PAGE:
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Mindfulness science

 


Jon Kabat-Zinn, a microbiology Ph.D. then teaching at the University of Massachusetts Medical Center, was inspired in the late 1970s to apply the basic principles of mindfulness meditation to patients in a medical setting. His work developing the MBSR program proved effective in helping alleviate the suffering of chronic and previously debilitating medical conditions such as chronic pain. It also served as fertile ground for a systematic set of research investigations in collaboration with one of the founders of the field of affective neuroscience, Richard Davidson of the University of Wisconsin at Madison. 

Studies of MBSR have consistently found several key developments that demonstrate its effectiveness as a health-promoting activity. These may be key to the “science of mindfulness."

First, a “left-shift” has been noted in which the left frontal activity of the brain is enhanced following MBSR training. This electrical change in brain function is thought to reflect the cultivation of an “approach state,” in which we move toward, rather than away from, a challenging external situation or internal mental function such as a thought, feeling, or memory. Naturally, such an approach state can be seen as the neural basis for resilience. Second, the degree of this left-shift is proportional to the improvement seen in immune function. Our mind not only finds resilience, but our body’s ability to fight infection is improved. At the University of California, Los Angeles, David Cresswell and his colleagues have found that MBSR improves immune function even in those with HIV. Improved immune system function may help explain the increase in healing found in the psoriasis treatment studies with mindful reflection during treatment.

Th
ird, MBSR studies reveal that patients feel an internal sense of stability and clarity. Using a modified version of a general MBSR approach in our own pilot study at the UCLA Mindful Awareness Research Center, we’ve found that adults and adolescents with attentional problems achieved more executive function improvements (sustaining attention, diminishing distractibility) than are accomplished with medications for this condition.

Other researchers (Alan Wallace, Richie Davidson, Amiji Jha) have also found significant improvements in attentional regulation in those who have had mindfulness meditation training, such as enhanced focus as revealed in the reduction of the “attentional blink,” or times when new information is not seen because of prolonged attention on the prior stimulus.
Some of these studies have been done during three-month retreats with the primary focus on isolated meditative practice rather than group discussions.
Fourth, researchers in a wide array of mental health situations have found that adding mindfulness as a fundamental part of their treatment strategies has proven to be essential in treating conditions such as obsessive compulsive disorder, borderline personality disorder, and drug addiction, and is also helpful in the prevention of chronically relapsing depression.

Some insight into the possible core mechanisms that enable application to the treatment of a wide range of mental disorders was offered in a recent study by Norman Farb and colleagues in Toronto. After just the eight-week MBSR program, subjects were able to alter their brain function in a way that confirmed they could distinguish the “narrative chatter” of their baseline states from the ongoing sensory flow of here-and-now experience. This ability to develop discernment—to differentiate our unique streams of awareness—may be a crucial step for disentangling our minds from ruminative thoughts, repetitive destructive emotions, and impulsive and addictive behaviors.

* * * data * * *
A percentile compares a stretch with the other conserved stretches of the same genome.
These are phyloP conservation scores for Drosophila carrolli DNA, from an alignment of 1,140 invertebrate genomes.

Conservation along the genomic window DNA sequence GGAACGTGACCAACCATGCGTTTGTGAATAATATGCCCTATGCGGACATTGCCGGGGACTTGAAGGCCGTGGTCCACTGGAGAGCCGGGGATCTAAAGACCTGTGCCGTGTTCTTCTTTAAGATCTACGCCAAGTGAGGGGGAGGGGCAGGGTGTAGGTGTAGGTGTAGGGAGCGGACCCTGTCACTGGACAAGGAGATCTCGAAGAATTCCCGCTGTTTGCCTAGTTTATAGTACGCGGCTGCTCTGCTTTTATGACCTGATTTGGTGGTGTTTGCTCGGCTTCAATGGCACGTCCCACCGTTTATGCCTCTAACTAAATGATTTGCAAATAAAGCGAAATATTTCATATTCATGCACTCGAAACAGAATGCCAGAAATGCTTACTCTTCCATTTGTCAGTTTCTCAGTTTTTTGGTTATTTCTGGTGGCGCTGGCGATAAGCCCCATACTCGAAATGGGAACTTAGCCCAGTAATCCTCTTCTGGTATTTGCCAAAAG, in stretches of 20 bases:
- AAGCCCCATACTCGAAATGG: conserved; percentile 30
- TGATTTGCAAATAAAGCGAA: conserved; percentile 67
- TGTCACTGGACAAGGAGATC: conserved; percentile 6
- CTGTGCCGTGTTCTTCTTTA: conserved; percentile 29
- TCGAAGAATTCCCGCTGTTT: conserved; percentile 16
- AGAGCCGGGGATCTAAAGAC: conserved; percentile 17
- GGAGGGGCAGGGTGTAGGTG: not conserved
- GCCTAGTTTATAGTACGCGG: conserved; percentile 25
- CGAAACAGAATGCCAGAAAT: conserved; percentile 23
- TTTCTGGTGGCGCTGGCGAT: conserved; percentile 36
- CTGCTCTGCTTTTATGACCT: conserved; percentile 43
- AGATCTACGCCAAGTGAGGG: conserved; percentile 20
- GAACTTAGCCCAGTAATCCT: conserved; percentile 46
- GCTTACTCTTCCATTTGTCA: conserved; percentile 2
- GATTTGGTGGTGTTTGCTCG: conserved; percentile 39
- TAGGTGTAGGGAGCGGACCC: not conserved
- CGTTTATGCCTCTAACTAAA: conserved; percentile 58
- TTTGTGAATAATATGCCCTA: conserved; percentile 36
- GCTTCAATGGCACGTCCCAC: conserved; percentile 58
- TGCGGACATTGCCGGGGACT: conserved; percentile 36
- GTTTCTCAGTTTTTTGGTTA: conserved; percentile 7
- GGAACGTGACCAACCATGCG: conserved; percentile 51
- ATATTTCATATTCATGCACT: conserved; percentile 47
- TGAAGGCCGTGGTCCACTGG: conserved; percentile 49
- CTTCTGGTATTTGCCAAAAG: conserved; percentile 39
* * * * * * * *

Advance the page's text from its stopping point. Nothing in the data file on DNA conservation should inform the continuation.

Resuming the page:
Finally, studies of mindfulness-based programs have revealed that medical students experienced improved empathy and physicians had decreased burnout and enhanced attitudes to their patients. 

Recent scientific findings on the benefits of practicing mindfulness

  • ·       University of New Mexico researchers found that participation in a Mindfulness-Based Stress Reduction course decreased anxiety and binge eating.
  • ·      Office workers who practiced MBSR for twenty minutes a day reported an average 11% reduction in perceived stress.  
  • ·      Eight weeks of MBSR resulted in an improvement in the immune profiles of people with breast or prostate cancer, which corresponded with decreased depressive symptoms.
  • ·      A prison offering Vipassana meditation training for inmates found that those who completed the course showed lower levels of drug use, greater optimism, and better self-control, which could reduce recidivism.
  • ·      Fifth-grade girls who did a ten-week program of yoga and other mindfulness practices were more satisfied with their bodies and less preoccupied with weight.
  • ·      A mix of cancer patients who tried MBSR showed significant improvement in mood and reduced stress. These results were maintained at a checkup six months later.
  • ·      The likelihood of recurrence for patients who had experienced three or more bouts of depression was reduced by half through Mindfulness-Based Cognitive Therapy, an offshoot of MBSR.
  • ·      After fifteen weeks of practicing MBSR, counseling students reported improved physical and emotional well-being, and a positive effect on their counseling skills and therapeutic relationships.



 
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